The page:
Ups and downs for Pioneer ACO program

The Patient Protection and Affordable Care Act has aimed to revolutionize the U.S. healthcare system in order to minimize the cost of care and improve the quality of medical services. While much of this focus has been on boosting patients' experiences with their care providers through greater transparency, accountability and access, healthcare reform legislation is also working to benefit the nation's doctors with lower costs and more efficient care practices.

Emphasis on health information technology systems has begun to offset the rising costs of care, especially as devices like electronic health records become widely used by healthcare organizations. HIT allows doctors and care professionals to streamline operations related to diagnostics, prescriptions, billing, sharing patient medical histories and communicating with patients remotely. In addition to fueling HIT adoption, federal healthcare reform legislation has established accountable care organizations designed to provide comprehensive and coordinated care for patients. The goal of overarching care from ACOs is to work around the expensive pay-per-service model. Based on recent data, ACO initiatives seem to be having success – though not without some bumps along the way.

CMS highlights successes of ACOs
According to Healthcare IT News, the Pioneer ACO program was established nearly one year ago under the auspices of the Centers for Medicare and Medicaid Services. After the initial year of the three-year trial ACO run, the CMS reported that these groups were able to keep costs from increasing at the same pace as they had in years past, benefiting the 669,000 Medicare and Medicaid recipients working with the program.

Out of the 32 healthcare organizations volunteering for the Pioneer ACO program, the whole group was able to keep their healthcare costs increasing by just 0.3 percent in 2012. By comparison, costs jumped up by 0.8 percent in the year prior. Thirteen ACOs were also able to save enough money to share some of the proceeds with the CMS, returning about $33 million to Medicare based on gross savings of $87.6 million.

"These results show that successful Pioneer ACOs have reduced costs for Medicare and improved the quality of care for their patients," CMS administrator Marilyn Tavenner said in a CMS press statement. "The Affordable Care Act has given us a wide range of tools to realign payment incentives in Medicare and Medicaid, and these efforts are already paying off."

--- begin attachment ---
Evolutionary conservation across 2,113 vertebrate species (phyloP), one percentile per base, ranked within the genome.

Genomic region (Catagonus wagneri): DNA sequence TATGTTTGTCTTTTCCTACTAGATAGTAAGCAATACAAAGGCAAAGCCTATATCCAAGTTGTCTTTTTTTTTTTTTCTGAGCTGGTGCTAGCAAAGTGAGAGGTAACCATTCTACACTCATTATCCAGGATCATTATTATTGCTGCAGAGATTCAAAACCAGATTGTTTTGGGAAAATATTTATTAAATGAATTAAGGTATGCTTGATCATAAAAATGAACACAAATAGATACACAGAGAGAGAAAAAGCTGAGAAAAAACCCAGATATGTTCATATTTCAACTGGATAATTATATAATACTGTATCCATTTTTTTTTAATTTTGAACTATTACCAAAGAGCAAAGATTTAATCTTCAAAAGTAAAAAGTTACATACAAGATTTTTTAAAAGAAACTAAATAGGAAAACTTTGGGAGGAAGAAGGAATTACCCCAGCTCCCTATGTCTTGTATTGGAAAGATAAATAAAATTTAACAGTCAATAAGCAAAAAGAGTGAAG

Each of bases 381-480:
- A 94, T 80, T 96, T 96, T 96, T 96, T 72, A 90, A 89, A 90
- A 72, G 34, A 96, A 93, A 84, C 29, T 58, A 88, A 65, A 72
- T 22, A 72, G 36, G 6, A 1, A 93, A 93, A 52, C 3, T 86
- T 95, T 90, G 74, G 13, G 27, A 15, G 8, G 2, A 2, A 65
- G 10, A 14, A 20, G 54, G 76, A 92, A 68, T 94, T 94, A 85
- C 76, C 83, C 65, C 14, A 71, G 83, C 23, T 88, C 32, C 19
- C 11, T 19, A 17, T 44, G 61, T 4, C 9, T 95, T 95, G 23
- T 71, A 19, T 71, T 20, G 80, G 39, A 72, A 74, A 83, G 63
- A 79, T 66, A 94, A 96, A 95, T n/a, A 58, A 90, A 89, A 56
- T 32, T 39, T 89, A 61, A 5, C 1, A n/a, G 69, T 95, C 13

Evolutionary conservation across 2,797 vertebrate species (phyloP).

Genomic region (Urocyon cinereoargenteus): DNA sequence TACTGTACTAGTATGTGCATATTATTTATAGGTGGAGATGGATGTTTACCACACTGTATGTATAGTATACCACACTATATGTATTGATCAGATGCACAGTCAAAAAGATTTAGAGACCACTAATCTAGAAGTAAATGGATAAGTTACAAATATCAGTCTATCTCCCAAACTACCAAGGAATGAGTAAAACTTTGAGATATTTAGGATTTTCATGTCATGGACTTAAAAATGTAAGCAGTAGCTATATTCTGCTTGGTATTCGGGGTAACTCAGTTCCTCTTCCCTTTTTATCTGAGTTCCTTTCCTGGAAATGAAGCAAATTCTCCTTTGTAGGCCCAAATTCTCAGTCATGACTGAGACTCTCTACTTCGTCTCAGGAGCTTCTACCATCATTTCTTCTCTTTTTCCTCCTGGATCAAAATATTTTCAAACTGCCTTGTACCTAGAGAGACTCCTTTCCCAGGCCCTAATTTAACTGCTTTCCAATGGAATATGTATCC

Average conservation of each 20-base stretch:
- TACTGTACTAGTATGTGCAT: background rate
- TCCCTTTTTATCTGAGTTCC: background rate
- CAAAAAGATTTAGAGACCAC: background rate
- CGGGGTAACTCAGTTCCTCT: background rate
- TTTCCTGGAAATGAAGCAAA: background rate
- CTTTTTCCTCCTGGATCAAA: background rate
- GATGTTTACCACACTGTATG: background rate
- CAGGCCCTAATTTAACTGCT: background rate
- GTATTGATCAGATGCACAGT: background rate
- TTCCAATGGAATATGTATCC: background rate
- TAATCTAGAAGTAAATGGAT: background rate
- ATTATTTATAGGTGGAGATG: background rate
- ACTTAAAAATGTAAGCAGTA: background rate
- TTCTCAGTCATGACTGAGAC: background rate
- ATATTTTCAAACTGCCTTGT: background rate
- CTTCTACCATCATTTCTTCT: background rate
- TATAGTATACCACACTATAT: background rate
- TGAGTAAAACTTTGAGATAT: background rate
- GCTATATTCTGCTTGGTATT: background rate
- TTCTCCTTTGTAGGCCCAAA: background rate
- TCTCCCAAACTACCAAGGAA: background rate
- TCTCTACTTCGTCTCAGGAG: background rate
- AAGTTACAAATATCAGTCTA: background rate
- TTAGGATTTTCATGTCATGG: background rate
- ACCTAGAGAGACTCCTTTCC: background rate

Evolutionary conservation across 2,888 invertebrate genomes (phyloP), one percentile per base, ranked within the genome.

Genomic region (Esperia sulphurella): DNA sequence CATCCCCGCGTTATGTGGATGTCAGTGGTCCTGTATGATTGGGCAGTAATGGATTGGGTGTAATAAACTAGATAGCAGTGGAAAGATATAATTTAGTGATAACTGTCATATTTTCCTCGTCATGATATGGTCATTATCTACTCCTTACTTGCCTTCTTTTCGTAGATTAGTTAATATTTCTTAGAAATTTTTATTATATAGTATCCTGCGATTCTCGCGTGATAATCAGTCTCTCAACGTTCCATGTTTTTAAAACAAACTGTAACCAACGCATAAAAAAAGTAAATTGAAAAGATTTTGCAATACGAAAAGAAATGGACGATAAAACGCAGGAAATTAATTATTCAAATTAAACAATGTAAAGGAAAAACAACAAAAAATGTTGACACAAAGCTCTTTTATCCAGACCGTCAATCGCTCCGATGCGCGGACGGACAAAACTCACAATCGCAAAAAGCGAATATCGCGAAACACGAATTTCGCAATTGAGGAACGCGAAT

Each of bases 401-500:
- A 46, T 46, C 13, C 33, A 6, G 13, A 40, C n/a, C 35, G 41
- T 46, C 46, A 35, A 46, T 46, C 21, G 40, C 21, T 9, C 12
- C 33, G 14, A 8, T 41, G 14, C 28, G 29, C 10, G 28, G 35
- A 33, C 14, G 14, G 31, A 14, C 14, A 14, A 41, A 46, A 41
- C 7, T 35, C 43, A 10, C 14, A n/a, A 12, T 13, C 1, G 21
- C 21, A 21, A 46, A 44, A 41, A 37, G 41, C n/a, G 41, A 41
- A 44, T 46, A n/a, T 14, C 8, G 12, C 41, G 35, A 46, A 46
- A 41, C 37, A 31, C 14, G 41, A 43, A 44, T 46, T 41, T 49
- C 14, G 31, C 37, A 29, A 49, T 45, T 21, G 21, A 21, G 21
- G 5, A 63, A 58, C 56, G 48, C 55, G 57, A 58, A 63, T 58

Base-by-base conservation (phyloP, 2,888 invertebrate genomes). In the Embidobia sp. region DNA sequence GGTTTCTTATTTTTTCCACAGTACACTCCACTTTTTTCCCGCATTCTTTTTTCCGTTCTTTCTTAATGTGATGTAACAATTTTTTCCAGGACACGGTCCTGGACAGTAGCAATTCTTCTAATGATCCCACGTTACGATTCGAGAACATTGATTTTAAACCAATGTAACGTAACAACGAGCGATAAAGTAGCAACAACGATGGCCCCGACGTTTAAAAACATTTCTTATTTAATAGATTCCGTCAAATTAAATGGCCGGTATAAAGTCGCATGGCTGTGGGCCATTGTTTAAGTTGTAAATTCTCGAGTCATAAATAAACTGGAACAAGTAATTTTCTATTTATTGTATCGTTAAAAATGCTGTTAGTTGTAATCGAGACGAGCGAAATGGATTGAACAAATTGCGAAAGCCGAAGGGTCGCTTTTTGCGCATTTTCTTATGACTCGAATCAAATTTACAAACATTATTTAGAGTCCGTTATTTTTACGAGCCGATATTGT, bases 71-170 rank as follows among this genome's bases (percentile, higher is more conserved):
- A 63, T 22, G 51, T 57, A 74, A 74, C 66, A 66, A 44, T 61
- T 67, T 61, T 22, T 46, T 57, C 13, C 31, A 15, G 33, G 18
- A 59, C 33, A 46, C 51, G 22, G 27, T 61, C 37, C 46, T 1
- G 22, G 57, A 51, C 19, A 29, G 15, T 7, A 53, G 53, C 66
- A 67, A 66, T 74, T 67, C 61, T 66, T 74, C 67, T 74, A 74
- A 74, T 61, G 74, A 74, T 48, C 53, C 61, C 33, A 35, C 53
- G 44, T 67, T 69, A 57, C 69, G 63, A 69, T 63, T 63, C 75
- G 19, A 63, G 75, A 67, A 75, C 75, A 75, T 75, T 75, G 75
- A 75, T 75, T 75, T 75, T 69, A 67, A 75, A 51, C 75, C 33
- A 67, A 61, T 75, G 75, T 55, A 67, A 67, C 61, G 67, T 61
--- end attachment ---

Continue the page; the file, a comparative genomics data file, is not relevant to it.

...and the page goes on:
Troubles with certain ACO participants
While this data from the CMS is certainly encouraging about the benefits of the Pioneer ACO program, not all of the initiative's participants reaped the same level of rewards. Reuters reported that seven of the 32 Pioneer ACO groups have decided to opt out of the program two years ahead of completion.

The reasoning behind these moves is due to the fact that they were not able to achieve desirable savings as part of the Pioneer program. Fourteen of the ACOs were unable to generate any savings at all, and two organizations actually had to pay $4 million back to Medicare.

However, the seven departing ACO groups will not be out of the program entirely. The U.S. Department of Health and Human Services noted that these seven groups will be shifting to another Medicare program that is more financially stable than the Pioneer ACO initiative. Two other ACOs have decided to leave the federal program altogether.

"This is a very significant transformation for organizations to undertake and it is hard," Jordan Battani, a managing director of CSC Global Healthcare Group, told the news source. "It's hard to do what they are trying to do. All of them have been able to demonstrate quality and outcomes success. And most were able to demonstrate some improvement in the cost structure. Some saw a lot of improvement. A few did not meet the cost target."